Therefore, you may opt to visit Nast.ph to deepen your knowledge on the sustainability of organic farming.
How to Start Organic Farming in the Philippines
The growing trend towards organic farming has led many farmers to adopt this system, but the basic question is how to start organic farming. The concept of “organic farming” is novel in that there is a need for one to grasp the technical know-how to implement this system properly.
Let us further delve into how to start organic farming, especially in the Philippines. The following are the salient facts that you must know on how you can start your organic farming;
1. Getting into the basics of organic farming In The Philippines
Learning the basics is the key to fully comprehending what organic farming is all about. The Philippines once had the lead in producing agricultural products in Asia, and from that, we can glean that our farmers had that expertise in farming.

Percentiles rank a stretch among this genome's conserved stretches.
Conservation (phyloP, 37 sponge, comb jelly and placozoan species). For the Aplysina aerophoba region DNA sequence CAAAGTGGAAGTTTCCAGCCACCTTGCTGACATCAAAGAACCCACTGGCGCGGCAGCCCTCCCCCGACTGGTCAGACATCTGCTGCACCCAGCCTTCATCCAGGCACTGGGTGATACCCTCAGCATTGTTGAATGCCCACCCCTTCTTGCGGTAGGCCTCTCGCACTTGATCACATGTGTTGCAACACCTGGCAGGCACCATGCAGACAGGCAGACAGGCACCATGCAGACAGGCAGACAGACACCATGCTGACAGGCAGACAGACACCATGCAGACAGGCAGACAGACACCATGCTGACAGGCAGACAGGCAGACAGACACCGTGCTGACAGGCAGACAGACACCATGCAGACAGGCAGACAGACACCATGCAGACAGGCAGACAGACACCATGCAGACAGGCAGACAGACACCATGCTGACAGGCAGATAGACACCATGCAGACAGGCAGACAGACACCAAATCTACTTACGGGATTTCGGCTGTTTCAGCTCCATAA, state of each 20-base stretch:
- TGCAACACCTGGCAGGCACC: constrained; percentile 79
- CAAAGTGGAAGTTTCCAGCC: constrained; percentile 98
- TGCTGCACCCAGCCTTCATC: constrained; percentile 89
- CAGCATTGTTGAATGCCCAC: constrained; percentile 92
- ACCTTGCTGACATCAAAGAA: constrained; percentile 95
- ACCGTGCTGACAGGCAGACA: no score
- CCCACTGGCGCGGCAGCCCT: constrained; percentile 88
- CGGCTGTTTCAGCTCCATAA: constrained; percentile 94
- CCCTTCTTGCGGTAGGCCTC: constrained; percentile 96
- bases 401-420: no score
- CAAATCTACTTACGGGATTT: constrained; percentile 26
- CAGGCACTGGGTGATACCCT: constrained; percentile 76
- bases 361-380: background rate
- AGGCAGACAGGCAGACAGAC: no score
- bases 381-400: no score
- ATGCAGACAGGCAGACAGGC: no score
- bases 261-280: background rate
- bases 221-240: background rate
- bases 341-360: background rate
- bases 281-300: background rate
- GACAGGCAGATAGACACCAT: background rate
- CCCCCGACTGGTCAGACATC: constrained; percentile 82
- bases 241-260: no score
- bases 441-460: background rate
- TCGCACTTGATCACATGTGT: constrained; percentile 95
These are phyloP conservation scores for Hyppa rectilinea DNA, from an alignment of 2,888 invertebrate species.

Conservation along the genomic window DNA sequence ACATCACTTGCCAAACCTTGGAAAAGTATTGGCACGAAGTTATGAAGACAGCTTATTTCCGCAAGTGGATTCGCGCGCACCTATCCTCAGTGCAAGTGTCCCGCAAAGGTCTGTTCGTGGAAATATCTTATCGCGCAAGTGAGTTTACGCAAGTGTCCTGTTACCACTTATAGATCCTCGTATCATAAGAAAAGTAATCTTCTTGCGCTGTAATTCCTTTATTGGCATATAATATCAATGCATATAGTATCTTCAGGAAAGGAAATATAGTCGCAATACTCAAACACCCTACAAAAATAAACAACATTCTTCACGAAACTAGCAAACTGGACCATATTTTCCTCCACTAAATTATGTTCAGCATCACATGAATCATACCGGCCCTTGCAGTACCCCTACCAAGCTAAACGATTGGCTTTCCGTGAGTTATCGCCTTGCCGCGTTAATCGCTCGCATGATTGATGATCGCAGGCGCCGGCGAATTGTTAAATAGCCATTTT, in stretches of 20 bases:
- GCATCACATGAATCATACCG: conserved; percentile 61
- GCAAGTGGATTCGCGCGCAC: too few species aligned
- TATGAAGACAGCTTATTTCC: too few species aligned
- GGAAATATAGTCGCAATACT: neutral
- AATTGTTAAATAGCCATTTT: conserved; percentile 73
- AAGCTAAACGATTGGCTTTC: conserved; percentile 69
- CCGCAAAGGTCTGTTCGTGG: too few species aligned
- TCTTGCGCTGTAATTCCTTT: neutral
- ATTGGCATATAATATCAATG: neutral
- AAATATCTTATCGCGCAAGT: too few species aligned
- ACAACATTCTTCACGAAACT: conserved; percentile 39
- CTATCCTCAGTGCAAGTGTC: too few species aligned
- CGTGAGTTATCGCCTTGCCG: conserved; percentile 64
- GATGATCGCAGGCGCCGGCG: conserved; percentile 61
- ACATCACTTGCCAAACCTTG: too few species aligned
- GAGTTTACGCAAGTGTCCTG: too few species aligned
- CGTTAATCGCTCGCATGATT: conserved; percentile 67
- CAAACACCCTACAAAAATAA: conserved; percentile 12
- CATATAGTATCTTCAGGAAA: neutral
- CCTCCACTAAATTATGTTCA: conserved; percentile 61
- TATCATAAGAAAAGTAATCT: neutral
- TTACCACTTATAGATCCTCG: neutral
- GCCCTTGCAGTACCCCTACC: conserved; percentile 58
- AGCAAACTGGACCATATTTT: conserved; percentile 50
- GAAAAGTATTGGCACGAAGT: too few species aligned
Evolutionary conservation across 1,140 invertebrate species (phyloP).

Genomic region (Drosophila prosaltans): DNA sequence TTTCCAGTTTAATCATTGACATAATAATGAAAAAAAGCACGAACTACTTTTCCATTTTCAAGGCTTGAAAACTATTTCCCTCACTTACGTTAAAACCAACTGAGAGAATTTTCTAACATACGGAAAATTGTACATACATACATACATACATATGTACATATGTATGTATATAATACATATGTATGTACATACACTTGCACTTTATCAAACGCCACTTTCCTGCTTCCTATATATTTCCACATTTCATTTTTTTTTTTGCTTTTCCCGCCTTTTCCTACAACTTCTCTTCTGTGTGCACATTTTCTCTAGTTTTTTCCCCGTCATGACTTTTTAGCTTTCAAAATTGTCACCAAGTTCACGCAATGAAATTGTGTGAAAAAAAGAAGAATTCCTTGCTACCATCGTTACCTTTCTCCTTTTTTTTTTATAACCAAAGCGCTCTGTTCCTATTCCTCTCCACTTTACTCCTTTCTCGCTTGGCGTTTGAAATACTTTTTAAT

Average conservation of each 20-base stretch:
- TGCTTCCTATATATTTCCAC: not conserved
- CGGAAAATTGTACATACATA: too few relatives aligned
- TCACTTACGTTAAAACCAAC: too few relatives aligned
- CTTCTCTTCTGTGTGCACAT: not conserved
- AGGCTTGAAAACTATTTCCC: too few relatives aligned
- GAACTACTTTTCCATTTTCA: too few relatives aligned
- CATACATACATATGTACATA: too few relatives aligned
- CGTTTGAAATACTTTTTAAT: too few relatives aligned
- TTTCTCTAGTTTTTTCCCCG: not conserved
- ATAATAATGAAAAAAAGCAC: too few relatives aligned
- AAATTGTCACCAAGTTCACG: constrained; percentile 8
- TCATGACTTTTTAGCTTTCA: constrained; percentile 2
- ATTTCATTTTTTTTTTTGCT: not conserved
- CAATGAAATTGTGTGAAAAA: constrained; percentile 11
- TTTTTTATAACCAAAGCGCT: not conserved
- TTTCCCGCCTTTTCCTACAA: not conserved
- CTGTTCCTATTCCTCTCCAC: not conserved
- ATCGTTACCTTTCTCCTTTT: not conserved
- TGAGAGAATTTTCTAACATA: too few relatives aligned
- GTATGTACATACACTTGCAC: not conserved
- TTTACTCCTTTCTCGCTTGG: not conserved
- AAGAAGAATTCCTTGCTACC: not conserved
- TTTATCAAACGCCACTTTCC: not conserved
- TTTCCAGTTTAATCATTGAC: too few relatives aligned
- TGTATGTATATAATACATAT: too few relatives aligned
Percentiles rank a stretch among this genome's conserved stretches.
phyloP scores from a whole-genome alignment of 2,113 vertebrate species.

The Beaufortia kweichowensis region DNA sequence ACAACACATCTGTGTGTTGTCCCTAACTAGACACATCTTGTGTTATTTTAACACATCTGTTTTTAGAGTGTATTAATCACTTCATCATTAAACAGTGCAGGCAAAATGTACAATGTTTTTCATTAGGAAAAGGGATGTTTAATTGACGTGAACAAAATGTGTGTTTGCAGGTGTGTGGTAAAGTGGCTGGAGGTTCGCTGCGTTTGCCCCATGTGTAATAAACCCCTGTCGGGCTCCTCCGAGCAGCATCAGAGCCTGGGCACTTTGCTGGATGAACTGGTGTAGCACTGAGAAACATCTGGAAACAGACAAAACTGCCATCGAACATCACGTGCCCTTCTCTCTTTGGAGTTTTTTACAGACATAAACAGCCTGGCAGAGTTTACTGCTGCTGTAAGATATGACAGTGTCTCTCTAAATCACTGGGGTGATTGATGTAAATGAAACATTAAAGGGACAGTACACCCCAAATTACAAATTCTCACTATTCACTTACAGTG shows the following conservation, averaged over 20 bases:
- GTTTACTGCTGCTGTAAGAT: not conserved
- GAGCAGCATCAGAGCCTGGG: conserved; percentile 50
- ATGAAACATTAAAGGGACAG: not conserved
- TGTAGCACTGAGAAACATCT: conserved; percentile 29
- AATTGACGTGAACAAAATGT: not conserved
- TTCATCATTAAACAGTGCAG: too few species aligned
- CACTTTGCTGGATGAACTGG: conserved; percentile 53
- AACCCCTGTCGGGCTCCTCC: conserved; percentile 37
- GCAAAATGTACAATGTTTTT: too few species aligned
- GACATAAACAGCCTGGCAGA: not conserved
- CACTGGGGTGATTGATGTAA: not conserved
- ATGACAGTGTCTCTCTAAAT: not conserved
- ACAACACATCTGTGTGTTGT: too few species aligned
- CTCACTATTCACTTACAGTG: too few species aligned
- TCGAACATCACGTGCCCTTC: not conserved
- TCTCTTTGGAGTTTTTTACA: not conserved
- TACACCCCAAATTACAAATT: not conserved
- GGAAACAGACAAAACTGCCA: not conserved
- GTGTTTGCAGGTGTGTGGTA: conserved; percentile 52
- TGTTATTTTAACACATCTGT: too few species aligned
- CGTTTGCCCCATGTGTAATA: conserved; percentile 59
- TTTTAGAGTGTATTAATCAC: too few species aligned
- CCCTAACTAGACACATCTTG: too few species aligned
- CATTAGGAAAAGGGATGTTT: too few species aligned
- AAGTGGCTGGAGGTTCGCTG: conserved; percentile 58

Get acquainted with farmers who are already into organic farming and try to learn from them. Their success story in fully implementing the system would make it easier for you to extract the technical knowledge and apply the same in your farming.
Fully equip yourself with the necessary knowledge by attending different symposiums and training programs. Amazingly the internet (and even YouTube) may also be a fertile source of ideas, information, and knowledge to adopt organic farming effectively.
Everything is just a matter of a click, and all the information you need can be found. But if you want to be coached by professional organic farmers, you may want to read https://www.agrea.ph/farm-school/enrolment-now-open-agrea-farm-school-2019-admission.
2. The Farms Location Is Crucial
Organic farming may be the recent craze in the sector of agriculture, but before venturing into this system, there are things that you must be considered, one of which is the location.